Muscles Inspire Programmable Material

Muscles Inspire Programmable Material

Researchers from University of Michigan designed a modular material capable of adopting several force-generating and energy-storing postures

Skeletal muscle is a muscle tissue that is actively controlled by vertebrates. It has a unique microscopic structure that enables it to generate force and regain lost tension. Replication of these characteristics of muscles can facilitate development of robust and adaptable components for robots. Now, a team of researchers led by Narayanan Kidambi of the University of Michigan, Ann Arbor, created a modular material capable of adopting multiple geometric arrangements. The material can switch between arrangements to generate force and store mechanical energy.

Muscle fibers comprise parallel filaments of proteins, which are linked by cross bridges. These cross bridges change their shape and orientation to force the filaments to slide relative to each other. This results in muscle contraction. The cross-bridge structure inspired the team to design a square of silicone rubber, which is 15 mm on a side, and is embedded with four holes. The circular holes deform when this module is compressed and adopts one of several stable configurations. For instance, the scrunched holes might show inclination toward one side. Moreover, some scrunched holes might experience flat horizontal projection while adjacent holes flatten vertically. Each configuration is capable of storing a different quantity of elastic energy. A switch between two configurations produces a shear force perpendicular to the compression direction.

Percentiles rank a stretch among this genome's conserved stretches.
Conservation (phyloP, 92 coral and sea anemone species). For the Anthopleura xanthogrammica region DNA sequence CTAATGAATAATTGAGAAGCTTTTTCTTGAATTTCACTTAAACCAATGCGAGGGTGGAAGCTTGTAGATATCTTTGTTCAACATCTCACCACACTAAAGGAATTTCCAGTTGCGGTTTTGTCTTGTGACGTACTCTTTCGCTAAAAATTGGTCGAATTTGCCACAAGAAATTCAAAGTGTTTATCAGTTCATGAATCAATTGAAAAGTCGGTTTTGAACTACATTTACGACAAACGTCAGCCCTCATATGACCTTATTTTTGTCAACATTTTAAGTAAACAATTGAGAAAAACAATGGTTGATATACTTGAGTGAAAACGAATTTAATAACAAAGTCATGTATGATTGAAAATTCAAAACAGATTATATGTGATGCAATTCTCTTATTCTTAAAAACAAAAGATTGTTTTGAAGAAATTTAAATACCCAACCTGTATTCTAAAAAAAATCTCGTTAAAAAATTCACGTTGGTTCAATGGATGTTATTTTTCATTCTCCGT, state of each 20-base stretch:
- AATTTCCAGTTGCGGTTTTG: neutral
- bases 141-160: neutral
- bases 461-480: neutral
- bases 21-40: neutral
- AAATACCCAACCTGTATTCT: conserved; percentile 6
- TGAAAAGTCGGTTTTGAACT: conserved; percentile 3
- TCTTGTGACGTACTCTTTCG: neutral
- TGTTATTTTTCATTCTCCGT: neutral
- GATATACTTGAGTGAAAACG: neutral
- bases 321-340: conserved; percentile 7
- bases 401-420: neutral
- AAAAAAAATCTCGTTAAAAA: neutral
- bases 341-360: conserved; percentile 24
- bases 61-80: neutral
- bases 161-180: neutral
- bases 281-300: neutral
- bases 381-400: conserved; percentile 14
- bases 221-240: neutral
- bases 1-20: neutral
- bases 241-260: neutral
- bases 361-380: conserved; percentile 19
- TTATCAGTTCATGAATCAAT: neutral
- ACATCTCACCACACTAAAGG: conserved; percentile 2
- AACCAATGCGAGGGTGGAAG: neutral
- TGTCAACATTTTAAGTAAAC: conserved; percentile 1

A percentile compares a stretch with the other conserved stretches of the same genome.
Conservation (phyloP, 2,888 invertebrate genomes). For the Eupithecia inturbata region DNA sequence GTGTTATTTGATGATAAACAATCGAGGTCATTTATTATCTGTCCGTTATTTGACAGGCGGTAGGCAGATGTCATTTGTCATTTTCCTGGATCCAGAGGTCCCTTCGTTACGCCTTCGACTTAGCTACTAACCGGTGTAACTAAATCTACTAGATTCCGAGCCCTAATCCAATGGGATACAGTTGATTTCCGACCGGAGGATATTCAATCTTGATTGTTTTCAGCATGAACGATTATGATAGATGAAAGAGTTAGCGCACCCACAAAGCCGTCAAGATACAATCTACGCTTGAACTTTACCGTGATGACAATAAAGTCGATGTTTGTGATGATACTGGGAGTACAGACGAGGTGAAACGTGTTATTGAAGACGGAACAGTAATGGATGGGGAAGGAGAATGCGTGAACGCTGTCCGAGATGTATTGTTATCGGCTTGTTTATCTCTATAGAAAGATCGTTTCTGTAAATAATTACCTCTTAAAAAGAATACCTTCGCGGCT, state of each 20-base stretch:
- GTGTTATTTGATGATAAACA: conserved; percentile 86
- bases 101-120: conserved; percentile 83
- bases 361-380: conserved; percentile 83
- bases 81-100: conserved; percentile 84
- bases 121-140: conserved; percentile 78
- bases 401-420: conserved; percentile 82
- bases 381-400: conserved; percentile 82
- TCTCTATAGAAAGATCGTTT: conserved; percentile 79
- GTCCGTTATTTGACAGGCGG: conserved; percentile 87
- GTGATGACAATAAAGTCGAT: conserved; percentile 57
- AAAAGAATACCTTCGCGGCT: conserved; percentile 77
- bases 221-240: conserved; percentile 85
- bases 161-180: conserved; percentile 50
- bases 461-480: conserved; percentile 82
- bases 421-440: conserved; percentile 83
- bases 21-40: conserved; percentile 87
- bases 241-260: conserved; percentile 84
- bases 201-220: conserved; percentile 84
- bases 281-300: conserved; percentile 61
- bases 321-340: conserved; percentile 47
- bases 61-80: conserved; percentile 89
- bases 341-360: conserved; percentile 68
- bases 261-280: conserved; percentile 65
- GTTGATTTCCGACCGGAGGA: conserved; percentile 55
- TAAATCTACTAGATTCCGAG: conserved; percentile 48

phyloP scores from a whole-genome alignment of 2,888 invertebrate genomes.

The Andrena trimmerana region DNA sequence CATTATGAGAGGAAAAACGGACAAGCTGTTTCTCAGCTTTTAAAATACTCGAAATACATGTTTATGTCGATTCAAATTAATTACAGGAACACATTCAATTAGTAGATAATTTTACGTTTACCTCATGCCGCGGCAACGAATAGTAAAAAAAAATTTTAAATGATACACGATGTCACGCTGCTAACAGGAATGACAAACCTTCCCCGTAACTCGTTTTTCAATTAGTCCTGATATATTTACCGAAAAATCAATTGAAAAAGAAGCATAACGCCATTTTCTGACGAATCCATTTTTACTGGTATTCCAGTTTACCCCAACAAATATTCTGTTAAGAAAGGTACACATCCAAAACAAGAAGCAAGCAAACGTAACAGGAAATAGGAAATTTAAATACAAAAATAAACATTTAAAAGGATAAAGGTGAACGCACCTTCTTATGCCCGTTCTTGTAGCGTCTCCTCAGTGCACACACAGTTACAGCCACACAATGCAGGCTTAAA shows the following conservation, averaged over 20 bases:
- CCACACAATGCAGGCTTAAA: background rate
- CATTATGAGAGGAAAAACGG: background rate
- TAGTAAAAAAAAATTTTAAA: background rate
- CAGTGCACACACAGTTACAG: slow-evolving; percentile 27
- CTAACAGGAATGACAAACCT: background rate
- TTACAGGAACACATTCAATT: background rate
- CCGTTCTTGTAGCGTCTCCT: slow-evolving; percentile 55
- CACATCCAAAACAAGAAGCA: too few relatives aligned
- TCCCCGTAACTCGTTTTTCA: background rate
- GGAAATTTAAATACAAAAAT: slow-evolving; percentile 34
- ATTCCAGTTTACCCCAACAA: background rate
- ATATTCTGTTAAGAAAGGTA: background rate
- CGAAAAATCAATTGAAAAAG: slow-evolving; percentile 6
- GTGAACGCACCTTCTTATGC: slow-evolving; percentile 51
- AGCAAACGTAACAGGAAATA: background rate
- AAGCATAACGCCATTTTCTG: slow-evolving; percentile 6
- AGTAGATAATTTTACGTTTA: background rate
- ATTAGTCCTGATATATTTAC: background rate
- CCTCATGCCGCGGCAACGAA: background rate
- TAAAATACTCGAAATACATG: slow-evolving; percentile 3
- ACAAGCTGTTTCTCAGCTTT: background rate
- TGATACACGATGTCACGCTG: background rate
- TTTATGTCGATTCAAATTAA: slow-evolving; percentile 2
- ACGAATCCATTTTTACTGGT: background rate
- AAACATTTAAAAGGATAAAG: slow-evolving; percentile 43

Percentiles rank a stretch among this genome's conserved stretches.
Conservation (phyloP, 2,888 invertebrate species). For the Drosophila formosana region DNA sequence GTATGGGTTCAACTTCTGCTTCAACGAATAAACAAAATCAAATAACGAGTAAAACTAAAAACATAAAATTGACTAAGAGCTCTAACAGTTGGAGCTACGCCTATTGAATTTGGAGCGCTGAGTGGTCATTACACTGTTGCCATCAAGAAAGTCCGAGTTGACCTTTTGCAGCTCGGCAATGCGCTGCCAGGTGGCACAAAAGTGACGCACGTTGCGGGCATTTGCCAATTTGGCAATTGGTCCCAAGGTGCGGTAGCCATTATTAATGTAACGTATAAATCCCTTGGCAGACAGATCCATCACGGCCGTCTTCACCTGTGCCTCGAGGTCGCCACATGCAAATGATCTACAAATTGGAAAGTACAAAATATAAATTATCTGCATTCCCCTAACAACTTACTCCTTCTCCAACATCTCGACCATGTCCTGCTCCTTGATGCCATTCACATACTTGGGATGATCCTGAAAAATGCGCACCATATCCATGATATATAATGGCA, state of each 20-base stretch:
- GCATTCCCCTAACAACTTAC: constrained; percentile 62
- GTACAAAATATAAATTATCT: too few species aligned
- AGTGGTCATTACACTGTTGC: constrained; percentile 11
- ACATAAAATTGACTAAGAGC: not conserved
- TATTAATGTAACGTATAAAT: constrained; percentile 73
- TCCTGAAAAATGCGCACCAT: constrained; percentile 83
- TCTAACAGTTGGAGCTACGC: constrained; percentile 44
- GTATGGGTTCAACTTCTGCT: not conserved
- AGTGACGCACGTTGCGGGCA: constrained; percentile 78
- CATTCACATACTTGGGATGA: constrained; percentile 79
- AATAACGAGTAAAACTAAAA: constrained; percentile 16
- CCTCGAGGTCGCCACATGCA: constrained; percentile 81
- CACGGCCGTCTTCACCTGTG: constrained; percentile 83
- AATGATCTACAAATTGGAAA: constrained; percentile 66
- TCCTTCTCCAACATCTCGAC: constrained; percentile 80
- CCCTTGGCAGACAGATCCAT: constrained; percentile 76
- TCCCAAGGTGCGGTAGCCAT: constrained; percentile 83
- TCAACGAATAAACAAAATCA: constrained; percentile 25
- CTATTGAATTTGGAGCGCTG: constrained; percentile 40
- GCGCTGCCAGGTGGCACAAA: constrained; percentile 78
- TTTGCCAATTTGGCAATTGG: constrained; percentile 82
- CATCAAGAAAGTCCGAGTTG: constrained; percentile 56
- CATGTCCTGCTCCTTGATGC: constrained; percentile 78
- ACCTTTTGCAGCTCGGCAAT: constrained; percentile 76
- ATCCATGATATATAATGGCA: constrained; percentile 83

The material is most efficient when multiple modules are lined up. The ensemble can cycle through the different configurations for each module to deliver a shear force with a range of magnitudes and directions. However, the team is currently depend on manually nudging the compressed material into specific configurations with a pair of tweezers. The team is focused on replacing the tweezers with actuators as such development can allow the shapes to be controlled remotely. The researchers expect that such a modular system could be a novel building block for soft robotics designs. The research was published in Physical Review E on October 09, 2018.

Emily Sanders

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